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Dealing with unreasonable expectations

Post date: 15/07/2014 | Time to read article: 2 mins

The information within this article was correct at the time of publishing. Last updated 14/11/2018

Staff have opinions too and any concerns they may have about a patient are worth listening to...

A female patient arrived at the dental surgery requesting treatment. She was concerned about the appearance of her upper anterior crowns. The patient stated that although she had been happy with her previous dentist, she was not entirely happy with the crowns, which she felt were too dark and too large and she requested their replacement.

The dentist felt that although the existing crowns were in reasonable clinical condition, he would replace them as the patient was unhappy with their appearance. He did not foresee any problems with the treatment.

However, the dental nurse was concerned about the patient and her expectations. She noticed that although the patient appeared very reasonable and co-operative when in the surgery with the dentist, she was much more difficult in the reception area.

She was very insistent that she wanted her appointments late in the evening or on a Saturday morning, when the surgery was not normally open. She eventually agreed to the appointments offered, but stated that she hoped that everything would ‘now be perfect with the crowns’. She further stated that she knew that the crowns would make her look much younger.

No problem

The nurse informed the dentist that she felt the patient had unreasonably high expectations of the treatment. The dentist did not agree with this and insisted that he did not anticipate any problems.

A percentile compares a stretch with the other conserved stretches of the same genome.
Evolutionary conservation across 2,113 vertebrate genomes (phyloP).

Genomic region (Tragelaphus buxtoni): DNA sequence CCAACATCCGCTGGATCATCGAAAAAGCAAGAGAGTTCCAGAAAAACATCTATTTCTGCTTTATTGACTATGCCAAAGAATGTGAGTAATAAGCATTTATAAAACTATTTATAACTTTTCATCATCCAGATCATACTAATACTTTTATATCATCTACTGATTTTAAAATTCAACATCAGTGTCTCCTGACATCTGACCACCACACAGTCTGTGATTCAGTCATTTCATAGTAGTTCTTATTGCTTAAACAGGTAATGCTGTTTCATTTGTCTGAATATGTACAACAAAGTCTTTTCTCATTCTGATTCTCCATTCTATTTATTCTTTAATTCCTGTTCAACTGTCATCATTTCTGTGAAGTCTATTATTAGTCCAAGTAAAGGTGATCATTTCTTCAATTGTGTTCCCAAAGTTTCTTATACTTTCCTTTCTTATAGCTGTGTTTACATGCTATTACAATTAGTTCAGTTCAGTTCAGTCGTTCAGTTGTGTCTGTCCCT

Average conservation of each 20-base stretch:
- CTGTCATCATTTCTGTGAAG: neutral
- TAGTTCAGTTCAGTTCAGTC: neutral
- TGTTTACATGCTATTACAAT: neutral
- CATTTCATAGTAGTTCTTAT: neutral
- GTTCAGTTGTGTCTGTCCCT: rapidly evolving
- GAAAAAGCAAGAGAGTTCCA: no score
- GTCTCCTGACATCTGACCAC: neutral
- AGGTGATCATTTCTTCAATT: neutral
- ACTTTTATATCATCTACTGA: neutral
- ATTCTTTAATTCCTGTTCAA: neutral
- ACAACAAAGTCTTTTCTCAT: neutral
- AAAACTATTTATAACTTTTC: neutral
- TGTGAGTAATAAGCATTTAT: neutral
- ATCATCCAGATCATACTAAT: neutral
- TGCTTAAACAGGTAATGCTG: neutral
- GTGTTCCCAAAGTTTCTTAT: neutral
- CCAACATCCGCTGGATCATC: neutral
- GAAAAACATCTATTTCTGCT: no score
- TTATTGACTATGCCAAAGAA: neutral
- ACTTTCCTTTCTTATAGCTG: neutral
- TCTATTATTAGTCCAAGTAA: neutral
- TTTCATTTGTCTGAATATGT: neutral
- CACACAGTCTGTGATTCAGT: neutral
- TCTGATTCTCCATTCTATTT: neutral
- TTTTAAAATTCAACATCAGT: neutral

When it came to fitting the crowns, the patient expressed her dissatisfaction with the colour and shape, saying that they should be lighter in colour and smaller. She was informed that the crowns were a good match to her other teeth as well as being an appropriate shape for her mouth.

The patient was informed that the crowns could be temporarily cemented; she stated that she did not have time to come back for any further appointments and that the crowns should be permanently cemented. Some months later the dentist received a letter from the patient requesting a refund of the money. She had been to see yet another dentist who was willing to replace the crowns.

Done his best

The dentist consulted Dental Protection. It was agreed that he had done his best and that no other course of action was sensible in the circumstances. However, the dentist did agree with hindsight that he should have discussed the size and colour of the crowns in more detail with the patient.

The dentist was advised that he could either refuse to refund any money to the patient or agree to a refund as a gesture of goodwill. The dentist felt that he did not wish to go through the time and stress involved should the patient take the complaint further and decided to refund the money.

Learning point:
This case demonstrates that other members of the dental team may ‘read’ a situation quite differently from the dentist in charge. Listen to any misgivings the staff may have about a patient. The lines of communication with the patient may need to be improved to avoid any potential areas of conflict.
These case studies are based on real events and provided here as guidance. They do not constitute legal advice but are published to help members better understand how they might deal with certain situations. This is just one of the many benefits dental members enjoy as part of their subscription. 
For more detailed advice on any issues, contact us

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